How the mess at Wolves exemplifies why chairmen and women should exercise more patience:

Image for How the mess at Wolves exemplifies why chairmen and women should exercise more patience:

Mick McCarthyWhen the new fixtures were released for the 2013/2014 League One campaign, many Wolverhampton Wanderers fans must have been dreading it. Little over a year ago they were still playing Premiership football and here they were finding out exactly when they will be making trips to Crawley Town and Shrewsbury.

Some probably cannot wait to get stuck into the new season because the nearer they are to starting their fight in escaping from the division the better. However, it’s not a foregone conclusion that they will ease through the third tier despite having some players from those heady days of the top-flight still on their books. Just ask Nottingham Forest and Leeds United how hard it was to get out.

The club’s second successive relegation – the first through the top two divisions since Swindon Town ‘achieved’ it in the mid 1990s – serves to confirm that patience is a virtue when it comes to keeping faith in a manager, especially one that achieved a good deal with them. Enter Mick McCarthy.

The results in McCarthy’s final campaign were poor, but it is since his sacking in February of the 2011/2012 season where the rot truly started for the club. It was soon after their 5-1 defeat at home to their fellow Midlanders, West Bromwich Albion that the man who got them promoted and then kept up got his marching orders. It smacked of a knee-jerk reaction to an albeit heavy loss that seemed worse or embarrassing because it was by their local rivals.

The majority of chairmen and women (or 99 per cent of them most probably) cannot seem to get it into their heads that there are always going to be times when results do not go the way that you want them to go. If these businessmen and women were treated the same way as the managers they fire, then they would never have got to the top themselves.

Wolves’ chairman Steve Morgan and chief executive Jez Moxey were at the centre of the decision to get rid of McCarthy, but many of their supporters didn’t help matters with their booing of the Yorkshireman/Irishman/whatever he is (Barnsley born man would be a more accurate description). I wonder how those fans feel now. The sacking policies of chairmen and women seemed to have got into the minds of the fickle.

Supporters have always called for the head of bosses when things haven’t been going well, but there’s less tolerance these days. Maybe it’s the fast-food, I-want-it-now culture we live in. But you would think that successful businessmen and women would have more sense. Turns out that hardly any of them know much about football.

McCarthy took over Ipswich Town when they were bottom of the Championship with seven points from 13 matches last season. He ended up gaining 53 from the remaining 33 fixtures – an average of 1.60 points per game. Multiply that average by the number of matches each team plays in an entire campaign and you get 73.6, which would have been enough to finish in fifth position above newly promoted Crystal Palace.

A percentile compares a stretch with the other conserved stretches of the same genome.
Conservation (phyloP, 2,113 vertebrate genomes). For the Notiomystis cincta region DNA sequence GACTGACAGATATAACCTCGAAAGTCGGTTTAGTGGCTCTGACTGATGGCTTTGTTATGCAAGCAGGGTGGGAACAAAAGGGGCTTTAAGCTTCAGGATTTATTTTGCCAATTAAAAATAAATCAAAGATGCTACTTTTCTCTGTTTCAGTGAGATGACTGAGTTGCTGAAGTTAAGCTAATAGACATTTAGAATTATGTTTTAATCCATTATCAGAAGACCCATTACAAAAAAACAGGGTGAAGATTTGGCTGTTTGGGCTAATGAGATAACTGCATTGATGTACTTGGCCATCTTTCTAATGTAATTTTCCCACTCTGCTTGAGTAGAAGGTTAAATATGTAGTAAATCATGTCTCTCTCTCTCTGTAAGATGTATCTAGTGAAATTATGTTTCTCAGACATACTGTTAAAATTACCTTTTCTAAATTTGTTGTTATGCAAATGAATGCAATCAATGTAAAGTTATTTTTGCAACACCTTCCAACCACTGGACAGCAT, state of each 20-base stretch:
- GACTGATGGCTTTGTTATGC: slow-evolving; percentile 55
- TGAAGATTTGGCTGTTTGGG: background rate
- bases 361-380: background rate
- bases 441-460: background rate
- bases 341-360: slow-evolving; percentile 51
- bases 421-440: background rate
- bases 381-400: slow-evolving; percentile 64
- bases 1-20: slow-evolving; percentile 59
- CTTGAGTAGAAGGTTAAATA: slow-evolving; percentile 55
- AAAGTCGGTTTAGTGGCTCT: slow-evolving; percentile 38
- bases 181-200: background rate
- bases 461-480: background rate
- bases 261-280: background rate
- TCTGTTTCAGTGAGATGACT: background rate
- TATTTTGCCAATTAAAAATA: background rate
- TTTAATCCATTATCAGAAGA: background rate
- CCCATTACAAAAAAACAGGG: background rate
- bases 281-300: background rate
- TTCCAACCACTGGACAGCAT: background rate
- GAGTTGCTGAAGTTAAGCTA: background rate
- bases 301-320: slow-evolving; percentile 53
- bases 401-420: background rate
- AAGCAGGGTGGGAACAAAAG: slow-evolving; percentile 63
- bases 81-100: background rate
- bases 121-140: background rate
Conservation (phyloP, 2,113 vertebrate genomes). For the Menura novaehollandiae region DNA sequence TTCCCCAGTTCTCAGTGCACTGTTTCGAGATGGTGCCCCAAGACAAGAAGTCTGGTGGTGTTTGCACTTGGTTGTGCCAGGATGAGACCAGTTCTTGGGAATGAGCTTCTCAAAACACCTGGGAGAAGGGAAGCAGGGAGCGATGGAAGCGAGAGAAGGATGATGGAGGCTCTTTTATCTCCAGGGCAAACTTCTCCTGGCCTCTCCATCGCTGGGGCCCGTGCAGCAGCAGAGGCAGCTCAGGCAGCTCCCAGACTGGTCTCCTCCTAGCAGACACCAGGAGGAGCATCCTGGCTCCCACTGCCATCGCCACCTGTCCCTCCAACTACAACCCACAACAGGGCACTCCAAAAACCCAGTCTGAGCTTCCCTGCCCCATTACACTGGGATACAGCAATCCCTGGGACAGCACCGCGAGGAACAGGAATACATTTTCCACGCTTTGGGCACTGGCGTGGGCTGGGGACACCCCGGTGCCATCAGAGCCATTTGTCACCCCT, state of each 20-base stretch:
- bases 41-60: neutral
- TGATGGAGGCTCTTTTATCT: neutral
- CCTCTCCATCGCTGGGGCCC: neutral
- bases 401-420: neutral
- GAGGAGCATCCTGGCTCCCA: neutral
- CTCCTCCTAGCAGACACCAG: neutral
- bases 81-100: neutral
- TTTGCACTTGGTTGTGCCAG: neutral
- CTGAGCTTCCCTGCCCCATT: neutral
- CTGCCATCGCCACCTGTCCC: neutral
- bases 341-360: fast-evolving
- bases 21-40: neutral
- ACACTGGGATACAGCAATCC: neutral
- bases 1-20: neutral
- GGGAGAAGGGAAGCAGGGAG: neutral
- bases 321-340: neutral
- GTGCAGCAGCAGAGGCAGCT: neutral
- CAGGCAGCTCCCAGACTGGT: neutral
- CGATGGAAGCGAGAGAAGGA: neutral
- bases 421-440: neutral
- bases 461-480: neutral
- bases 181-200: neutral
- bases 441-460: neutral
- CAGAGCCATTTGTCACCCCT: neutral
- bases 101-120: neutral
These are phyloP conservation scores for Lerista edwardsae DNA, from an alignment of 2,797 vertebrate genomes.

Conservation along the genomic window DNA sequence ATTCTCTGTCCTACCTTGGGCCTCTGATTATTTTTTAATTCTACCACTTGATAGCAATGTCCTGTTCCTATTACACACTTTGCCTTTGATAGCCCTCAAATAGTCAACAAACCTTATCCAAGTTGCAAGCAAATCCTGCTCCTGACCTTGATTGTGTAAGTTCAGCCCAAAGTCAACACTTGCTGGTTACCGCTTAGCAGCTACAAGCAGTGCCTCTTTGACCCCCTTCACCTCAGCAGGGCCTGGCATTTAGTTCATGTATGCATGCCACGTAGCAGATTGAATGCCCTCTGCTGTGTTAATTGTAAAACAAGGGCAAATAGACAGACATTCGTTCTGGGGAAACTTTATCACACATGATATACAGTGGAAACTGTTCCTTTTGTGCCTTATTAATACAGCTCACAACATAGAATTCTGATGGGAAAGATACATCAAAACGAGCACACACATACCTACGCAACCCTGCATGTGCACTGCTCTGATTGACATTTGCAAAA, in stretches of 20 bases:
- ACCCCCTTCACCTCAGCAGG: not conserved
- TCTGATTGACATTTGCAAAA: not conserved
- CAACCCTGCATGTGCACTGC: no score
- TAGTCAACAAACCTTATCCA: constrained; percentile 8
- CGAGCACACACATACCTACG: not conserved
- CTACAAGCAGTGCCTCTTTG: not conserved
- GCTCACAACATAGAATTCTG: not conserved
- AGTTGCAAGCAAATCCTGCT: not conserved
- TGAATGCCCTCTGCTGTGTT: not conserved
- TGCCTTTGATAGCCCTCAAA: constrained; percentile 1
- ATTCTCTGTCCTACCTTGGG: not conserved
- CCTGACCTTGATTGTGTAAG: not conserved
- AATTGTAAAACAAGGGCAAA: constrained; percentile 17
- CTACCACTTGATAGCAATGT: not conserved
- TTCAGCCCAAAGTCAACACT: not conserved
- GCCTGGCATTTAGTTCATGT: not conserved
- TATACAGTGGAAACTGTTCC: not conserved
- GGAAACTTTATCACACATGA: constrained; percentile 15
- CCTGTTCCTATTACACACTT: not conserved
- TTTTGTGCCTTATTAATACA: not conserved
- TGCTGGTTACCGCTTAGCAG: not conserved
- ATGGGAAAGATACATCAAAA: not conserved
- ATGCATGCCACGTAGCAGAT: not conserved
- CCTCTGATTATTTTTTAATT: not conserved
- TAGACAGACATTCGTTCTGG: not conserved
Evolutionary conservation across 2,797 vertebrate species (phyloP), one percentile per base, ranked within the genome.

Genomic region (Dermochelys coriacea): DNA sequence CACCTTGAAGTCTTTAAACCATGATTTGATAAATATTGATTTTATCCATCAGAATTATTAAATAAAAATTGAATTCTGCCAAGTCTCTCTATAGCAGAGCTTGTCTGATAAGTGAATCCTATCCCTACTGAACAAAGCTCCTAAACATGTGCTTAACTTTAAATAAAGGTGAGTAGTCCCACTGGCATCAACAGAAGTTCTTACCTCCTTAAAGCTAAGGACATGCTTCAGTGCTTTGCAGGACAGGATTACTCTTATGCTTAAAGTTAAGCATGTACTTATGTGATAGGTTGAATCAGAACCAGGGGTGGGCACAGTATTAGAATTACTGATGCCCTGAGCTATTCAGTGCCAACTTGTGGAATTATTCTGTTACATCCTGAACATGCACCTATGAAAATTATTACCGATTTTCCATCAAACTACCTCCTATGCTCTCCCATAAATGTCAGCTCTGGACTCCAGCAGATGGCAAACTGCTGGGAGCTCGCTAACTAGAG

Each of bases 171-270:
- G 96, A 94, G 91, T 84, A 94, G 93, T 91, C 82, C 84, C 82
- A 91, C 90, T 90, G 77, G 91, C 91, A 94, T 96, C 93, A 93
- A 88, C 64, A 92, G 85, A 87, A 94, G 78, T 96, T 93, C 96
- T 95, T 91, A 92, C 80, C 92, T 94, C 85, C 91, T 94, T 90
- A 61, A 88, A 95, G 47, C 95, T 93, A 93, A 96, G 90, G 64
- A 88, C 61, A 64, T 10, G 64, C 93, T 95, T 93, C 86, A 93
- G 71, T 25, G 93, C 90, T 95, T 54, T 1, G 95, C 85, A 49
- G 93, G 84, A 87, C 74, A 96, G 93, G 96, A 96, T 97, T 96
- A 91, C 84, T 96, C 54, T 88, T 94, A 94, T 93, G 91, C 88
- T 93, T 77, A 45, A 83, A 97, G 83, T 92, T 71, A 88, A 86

That could have been Wolves, although if they had kept him on until at least the end of the 2011/2012 season, they may not have been relegated in the first place. The board deserve all the scorn they’ve been receiving.

The idiotic tendencies of them, and the Venky’s at one of the other relegated clubs from the Premiership in 2012, Blackburn Rovers, are prime examples of people coming into football without the right temperament for the game. But they are at virtually every club in the land.

Alan Pardew is the second longest serving manager in the Premiership having been at Newcastle United for a mind blowing 30 months behind Arsene Wenger’s near 17 years, although that now looks under threat with the arrival of Joe Kinnear on Tyneside. The longest serving boss throughout the three divisions below is Paul Tisdale who was appointed by Exeter City seven years ago.

Derby County’s Nigel Clough has been at the helm for the most amount of unbroken time in the Championship with four and a half years to his name. He was followed by Gustavo Poyet at Brighton & Hove Albion who had been at the club five months short of four years when he was sacked three days ago. Chris Powell of Charlton Athletic is next with two and a half years under his belt, and after him, it’s just a mishmash of stints below the two year mark. Even with the knowledge that clubs sack managers far too easily these days, it’s a real eye opener.

Some leave of their own accord, but many are forced out, while the vast majority are simply disregarded by inept chairmen and women. They are merely a strand connected to the woolly jumper of uncertainty most of us face in modern times (hope you all liked that metaphor). But with the amount of compensation they end up having to pay to their growing number of former employees, who needs a bleeding recession?

One only has to look at a list of the longest serving managers in England right now to know how precarious the job is under dictatorial board members. The situation that Wolverhampton Wanderers find themselves in should be an example to all those erratic business brains out there: patience is a virtue in football, and unless you’re a Chelsea or a Real Madrid, you’re going to get severely punished without it.